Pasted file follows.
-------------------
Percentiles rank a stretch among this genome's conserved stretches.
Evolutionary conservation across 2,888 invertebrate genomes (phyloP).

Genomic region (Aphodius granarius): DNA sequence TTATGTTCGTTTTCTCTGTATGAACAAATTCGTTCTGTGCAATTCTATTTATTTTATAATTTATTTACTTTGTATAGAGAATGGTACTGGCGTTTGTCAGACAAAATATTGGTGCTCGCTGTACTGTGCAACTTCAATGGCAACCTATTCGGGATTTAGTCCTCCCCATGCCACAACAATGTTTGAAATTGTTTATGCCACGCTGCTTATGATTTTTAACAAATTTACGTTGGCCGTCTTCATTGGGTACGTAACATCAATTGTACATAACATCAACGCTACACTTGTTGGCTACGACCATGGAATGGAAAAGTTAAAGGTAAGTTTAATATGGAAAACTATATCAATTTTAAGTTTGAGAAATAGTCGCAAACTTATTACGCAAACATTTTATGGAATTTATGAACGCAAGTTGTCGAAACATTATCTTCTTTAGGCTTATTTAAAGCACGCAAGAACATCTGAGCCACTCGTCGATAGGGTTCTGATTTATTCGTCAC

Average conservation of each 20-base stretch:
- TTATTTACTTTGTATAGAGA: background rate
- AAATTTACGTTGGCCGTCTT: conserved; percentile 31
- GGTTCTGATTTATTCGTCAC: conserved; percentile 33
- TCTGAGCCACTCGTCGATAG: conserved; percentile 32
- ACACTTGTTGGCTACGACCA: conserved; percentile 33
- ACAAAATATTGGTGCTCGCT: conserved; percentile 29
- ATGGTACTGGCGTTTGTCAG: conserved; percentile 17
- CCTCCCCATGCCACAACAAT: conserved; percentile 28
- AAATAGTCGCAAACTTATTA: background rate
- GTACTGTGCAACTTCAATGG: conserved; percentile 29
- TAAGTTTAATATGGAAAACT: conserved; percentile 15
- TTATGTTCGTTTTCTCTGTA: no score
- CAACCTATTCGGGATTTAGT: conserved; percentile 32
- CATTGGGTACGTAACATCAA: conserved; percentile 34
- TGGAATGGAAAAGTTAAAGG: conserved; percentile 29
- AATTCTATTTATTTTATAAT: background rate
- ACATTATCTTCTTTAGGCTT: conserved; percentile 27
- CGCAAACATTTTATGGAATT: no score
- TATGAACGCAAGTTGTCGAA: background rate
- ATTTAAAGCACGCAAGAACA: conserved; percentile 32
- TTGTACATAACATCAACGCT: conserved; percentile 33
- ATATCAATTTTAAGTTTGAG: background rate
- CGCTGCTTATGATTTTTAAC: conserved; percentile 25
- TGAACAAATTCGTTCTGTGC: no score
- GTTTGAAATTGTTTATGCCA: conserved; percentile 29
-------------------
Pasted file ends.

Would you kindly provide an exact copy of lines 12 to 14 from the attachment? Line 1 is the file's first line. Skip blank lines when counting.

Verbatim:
- CCTCCCCATGCCACAACAAT: conserved; percentile 28
- AAATAGTCGCAAACTTATTA: background rate
- GTACTGTGCAACTTCAATGG: conserved; percentile 29